Tag Archive | Austin Homebrew Supply

A Toast To … Space-age Polymers

O vessel clear, with name inscribed
From which my brew I oft imbibed;
From me too soon your life was took
When clumsily, the table I shook.

I miss your sides, I miss your rim,
I miss the lace upon your brim,
I miss the feel of my glass complete
And filled with lager, stout or wheat.

Perhaps, someday, I will replace
Your perfect sides, your perfect base;
But for today, I mourn the loss –
Into the bin, your shards I toss.

Me, “Ode to a Broken Glass”

I wrote that for a fellow member of the HomeBrewTalk.com online community a few years ago when he dropped and broke his favorite beer glass. Since then, I’ve recited it under my breath many times while disposing of the shattered remnants of my own glassware. See, I’m a bit of a klutz. Even sober I have inadvertently sent many innocent pint glasses crashing down to the tile floor of my kitchen (and hydrometers, but that’s a story for another day).

So when I was browsing the shelves at Austin Homebrew Supply recently, looking for last-minute impulse purchases I can’t live without, this caught my eye:

silipint

I’m sick of “good head” jokes too, so let’s just call it a day.

It’s called a Silipint. Although this version is obviously an Austin Homebrew exclusive, a quick dip into the Google pool shows that Silipints are available at tons of online retailers for around $10 each. As the name suggests, it’s a non-breakable silicone pint glass. After the salesperson helping me threw one to the store floor … hard … to demonstrate its durability, I bought two.

I’m sure some of you are laughing it off already. There’s a lot of debate these days about the “best glass” to serve beer in, and the Silipint might seem to have two strikes against it. It’s in the shape of an ordinary straight-sided shaker pint, which has gotten a lot of criticism from the “best glass” gurus. Not only is the Silipint is molded in that controversial shape, it’s also made from an unorthodox material that feels a little weird between your lips.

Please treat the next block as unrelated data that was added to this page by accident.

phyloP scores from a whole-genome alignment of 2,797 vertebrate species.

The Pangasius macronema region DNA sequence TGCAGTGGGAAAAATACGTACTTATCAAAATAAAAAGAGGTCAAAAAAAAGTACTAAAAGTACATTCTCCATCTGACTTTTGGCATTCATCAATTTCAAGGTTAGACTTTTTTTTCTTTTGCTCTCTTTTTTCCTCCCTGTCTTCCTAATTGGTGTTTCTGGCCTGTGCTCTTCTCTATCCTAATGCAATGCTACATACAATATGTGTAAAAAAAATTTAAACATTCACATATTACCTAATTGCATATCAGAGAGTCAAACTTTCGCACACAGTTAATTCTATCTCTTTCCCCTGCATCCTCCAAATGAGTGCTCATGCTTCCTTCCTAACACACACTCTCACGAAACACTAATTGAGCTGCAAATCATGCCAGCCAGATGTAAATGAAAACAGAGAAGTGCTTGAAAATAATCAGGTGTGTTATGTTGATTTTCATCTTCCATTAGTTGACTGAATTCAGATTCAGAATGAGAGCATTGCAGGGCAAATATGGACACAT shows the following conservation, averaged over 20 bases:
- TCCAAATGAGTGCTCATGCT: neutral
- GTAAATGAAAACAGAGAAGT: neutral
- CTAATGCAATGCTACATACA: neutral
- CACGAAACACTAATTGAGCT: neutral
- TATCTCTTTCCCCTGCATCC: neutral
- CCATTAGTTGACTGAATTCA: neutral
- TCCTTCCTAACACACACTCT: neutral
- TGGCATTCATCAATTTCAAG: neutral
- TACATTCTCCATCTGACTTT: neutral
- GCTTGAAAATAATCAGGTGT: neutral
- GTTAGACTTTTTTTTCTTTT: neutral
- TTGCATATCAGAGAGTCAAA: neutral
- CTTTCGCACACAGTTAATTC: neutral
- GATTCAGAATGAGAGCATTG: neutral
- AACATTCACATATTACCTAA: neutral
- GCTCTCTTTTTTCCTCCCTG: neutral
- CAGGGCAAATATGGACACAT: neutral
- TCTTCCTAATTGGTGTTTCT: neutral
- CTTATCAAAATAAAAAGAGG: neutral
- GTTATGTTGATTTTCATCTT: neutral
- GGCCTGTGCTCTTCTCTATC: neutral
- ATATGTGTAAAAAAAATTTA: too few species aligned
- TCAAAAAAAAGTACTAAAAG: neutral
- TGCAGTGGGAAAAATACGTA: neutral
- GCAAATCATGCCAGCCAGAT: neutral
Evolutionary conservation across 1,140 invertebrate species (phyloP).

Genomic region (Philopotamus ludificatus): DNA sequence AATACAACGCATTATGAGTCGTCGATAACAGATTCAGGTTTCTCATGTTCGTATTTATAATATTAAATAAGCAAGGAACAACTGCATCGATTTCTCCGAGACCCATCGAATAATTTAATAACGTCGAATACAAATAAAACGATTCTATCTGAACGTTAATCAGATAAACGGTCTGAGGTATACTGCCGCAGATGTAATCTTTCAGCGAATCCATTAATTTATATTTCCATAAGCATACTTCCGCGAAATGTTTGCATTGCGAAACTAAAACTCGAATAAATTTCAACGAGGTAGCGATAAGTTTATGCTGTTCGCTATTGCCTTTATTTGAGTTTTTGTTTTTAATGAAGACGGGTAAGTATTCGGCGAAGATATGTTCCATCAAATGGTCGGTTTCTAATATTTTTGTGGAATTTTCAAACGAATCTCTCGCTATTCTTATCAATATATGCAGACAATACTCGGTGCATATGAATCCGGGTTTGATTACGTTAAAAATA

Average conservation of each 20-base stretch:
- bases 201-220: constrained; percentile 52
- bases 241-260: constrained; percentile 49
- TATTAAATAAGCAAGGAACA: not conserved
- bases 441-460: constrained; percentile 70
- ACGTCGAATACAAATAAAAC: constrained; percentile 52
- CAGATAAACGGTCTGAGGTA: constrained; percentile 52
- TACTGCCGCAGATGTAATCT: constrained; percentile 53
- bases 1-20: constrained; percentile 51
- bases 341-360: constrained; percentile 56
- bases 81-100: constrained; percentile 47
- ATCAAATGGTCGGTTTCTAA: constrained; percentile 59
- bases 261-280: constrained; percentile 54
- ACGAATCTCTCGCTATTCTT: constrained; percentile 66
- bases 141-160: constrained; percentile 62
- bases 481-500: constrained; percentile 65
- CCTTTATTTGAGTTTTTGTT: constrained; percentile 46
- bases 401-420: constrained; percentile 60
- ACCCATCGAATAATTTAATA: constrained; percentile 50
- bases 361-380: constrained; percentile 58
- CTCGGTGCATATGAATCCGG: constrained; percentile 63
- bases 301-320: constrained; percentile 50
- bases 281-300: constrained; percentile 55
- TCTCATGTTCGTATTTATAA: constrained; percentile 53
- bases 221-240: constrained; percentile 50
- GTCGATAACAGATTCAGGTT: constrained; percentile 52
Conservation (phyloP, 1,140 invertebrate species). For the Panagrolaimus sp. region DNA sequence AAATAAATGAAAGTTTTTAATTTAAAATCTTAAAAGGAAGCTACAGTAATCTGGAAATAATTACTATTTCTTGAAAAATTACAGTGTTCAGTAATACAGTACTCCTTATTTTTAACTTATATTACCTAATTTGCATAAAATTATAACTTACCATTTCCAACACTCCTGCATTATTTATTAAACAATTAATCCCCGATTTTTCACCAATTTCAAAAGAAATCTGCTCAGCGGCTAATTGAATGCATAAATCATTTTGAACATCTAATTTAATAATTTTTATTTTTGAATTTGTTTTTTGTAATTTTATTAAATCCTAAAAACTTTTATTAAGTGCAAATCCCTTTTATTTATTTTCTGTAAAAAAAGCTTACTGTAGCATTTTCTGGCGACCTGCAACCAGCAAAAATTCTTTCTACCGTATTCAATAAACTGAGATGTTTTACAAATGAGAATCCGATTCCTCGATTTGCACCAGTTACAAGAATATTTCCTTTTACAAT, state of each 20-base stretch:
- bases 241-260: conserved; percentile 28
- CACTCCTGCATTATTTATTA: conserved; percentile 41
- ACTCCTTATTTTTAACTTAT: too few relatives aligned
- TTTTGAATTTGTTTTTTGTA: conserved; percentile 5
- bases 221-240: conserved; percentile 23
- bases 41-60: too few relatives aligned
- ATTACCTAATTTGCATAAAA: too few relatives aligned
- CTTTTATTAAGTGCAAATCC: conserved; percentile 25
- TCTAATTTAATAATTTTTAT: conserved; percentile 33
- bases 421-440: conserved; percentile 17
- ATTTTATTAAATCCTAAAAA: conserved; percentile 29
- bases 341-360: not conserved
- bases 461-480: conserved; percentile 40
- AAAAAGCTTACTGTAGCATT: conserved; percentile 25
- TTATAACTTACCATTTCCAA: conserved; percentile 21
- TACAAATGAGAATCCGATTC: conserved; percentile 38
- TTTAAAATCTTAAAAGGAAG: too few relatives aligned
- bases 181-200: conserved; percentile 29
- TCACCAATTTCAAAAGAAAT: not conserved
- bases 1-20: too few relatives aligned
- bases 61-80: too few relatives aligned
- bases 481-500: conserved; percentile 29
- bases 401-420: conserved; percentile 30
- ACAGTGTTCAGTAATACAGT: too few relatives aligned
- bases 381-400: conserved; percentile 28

I’m not about to jump into the “best glass” debate, because many others out there are doing much better research on it than me – and to be honest, I don’t really care that much. I keep a variety of glasses, and I have preferred shapes for a few beer styles, but shaker pints are the foot soldiers of my glassware collection, and almost everything I pour from my kegerator goes into one.

But no matter the shape, glass breaks. Especially when I take it out of the house. So what’s a guy to drink from on a Sunday afternoon in the backyard, hovering over the grill or the brew kettle? Or when he brings a growler of homebrew to a picnic or a favorite BYOB barbecue joint?

Until now, the choice has been clear: red Solo cups. And I hate red Solo cups. And that goddamned song.

For all the spectrum of snobbery one can imagine in response to a drinking vessel that feels like a sex toy, I found that it actually drinks pretty well. Yes, the silicone does feel weird in your mouth, but it has some fortunate side effects in addition to durability. The rough texture is easy to hold onto (the container would survive being dropped, but we don’t want to waste beer, do we?). And during a brewing session on a Texas-hot summer day, the Silipint kept my Berliner Weisse cold enough to nurse for over an hour while I bounced between brewing tasks, longer than glass would have done.

The Silipint is now my vessel of choice to take with me when I bring homebrew out of the home. So I’m raising my glass today to toast the Silipint and the space-age silicone polymers that made it possible.

In other news, this week I ordered parts to build a portable draft system with a 20-ounce paintball CO2 tank. With that and my Silipint, all I’ll need is something to keep it cool and I’ll be able to bring a whole keg of draft homebrew with me wherever I go. The project will be finished a little late for the summer, but autumn in Texas still offers lots of chances for outdoor imbibing.

Tailgating? Not really my scene. But when I take my son for his first trick-or-treat this Halloween, I’d love to be the guy rolling around an ice-cold keg and offering tastes of pumpkin ale to the neighbors. Who wouldn’t?